A few years after college Julius and I attended Loyola Marymount University (LMU) to get our masters degree (MBA) in finance. When we were in high school and college, we, along with my other close friends and teammates Danny Griffin (UNLV/Rhode Island), Cornelius Holden (University of Louisville), and Pat Sanders (Texas International) played in Joe Weakley’s Run, Shoot, and Dunk league at Crenshaw High School. Joe Weakley was an assistant boy’s basketball coach at Crenshaw and was a crucial component in helping legendary coach Willie West dominate Los Angles high school basketball for nearly 25 years. During that time, Coach West won 803 games, 16 Los Angeles city championships, 8 state championships, and had a winning percentage of .852. During my senior year (1988), we were ranked number one in the country by USA Today for 11 weeks and in gyms across Los Angeles we are often talked about as one of Crenshaw’s best teams ever. Twelve guys from that team went on to play basketball in college and four played professionally. Perhaps even more impressive is the fact that, eleven graduated from college, four have masters degrees, three operate successful businesses, and one is a lawyer. Additionally, Crenshaw high school has a rich history of successful sports and entertainment figures including, University of Connecticut men’s basketball coach Kevin Ollie, former five-time NBA All-Star and now Fox Sports basketball analyst Marcus Johnson, rapper Ice-T, NFL player De’Anthony Thomas, to name a few.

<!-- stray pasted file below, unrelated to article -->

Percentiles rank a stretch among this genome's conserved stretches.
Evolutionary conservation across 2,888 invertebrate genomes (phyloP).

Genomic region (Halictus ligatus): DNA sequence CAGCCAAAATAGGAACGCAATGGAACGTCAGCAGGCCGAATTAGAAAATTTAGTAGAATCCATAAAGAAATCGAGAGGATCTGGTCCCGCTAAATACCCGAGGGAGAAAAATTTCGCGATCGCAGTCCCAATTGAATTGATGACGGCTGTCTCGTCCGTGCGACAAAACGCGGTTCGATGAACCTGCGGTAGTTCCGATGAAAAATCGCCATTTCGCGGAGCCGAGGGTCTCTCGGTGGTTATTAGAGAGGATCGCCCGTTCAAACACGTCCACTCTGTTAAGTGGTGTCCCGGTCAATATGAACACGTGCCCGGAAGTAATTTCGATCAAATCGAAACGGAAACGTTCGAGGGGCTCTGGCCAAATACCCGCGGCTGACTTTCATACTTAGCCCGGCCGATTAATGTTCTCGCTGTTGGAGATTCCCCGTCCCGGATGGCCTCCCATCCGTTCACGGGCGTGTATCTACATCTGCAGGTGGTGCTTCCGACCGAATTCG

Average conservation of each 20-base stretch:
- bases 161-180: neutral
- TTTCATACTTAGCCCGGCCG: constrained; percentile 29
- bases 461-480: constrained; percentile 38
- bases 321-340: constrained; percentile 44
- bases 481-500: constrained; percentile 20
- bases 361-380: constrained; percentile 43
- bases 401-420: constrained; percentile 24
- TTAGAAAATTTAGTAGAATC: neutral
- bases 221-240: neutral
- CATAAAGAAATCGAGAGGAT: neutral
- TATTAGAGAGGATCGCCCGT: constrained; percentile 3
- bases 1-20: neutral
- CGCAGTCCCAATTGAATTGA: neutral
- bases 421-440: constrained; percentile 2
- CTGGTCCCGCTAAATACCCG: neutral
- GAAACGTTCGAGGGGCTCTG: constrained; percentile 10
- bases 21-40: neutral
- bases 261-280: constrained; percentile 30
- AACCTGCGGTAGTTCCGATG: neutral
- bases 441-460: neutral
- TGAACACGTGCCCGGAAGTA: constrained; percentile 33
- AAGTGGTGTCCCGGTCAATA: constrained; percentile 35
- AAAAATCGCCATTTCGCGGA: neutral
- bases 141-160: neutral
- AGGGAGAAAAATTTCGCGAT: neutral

At the time the Run, Shoot, and Dunk league, predecessor to the Drew League, was the premiere basketball league in Los Angeles. It featured the top high school, college, and professional basketball players in Los Angles. The league featured guys like Marques Johnson (Milwaukee Bucks), John Williams (Los Angeles Clippers), Robert Smith (Denver Nuggets), LaSalle Thompson(Sacramento Kings), Tellis Frank (Golden State Warriors), Corey Gaines (Philadelphia 76ers and multiple NBA teams), Reggie Theus (Chicago Bulls, and multiple NBA teams), Dwayne Polee (Pepperdine and overseas), Darwin Cook (New Jersey Nets, and multiple NBA teams), Lester Conner (Golden State Warriors, and multiple NBA teams), Leon Woods (Philadelphia 76ers, 1984 US Olympic team), Wally Rank (Los Angeles Clippers) and scores of overseas players. There was a lot of running, shooting, and dunking. As young basketball players we admired all of these guys. They were great athletes who always had the best looking cars and the prettiest women. We all wanted what they had.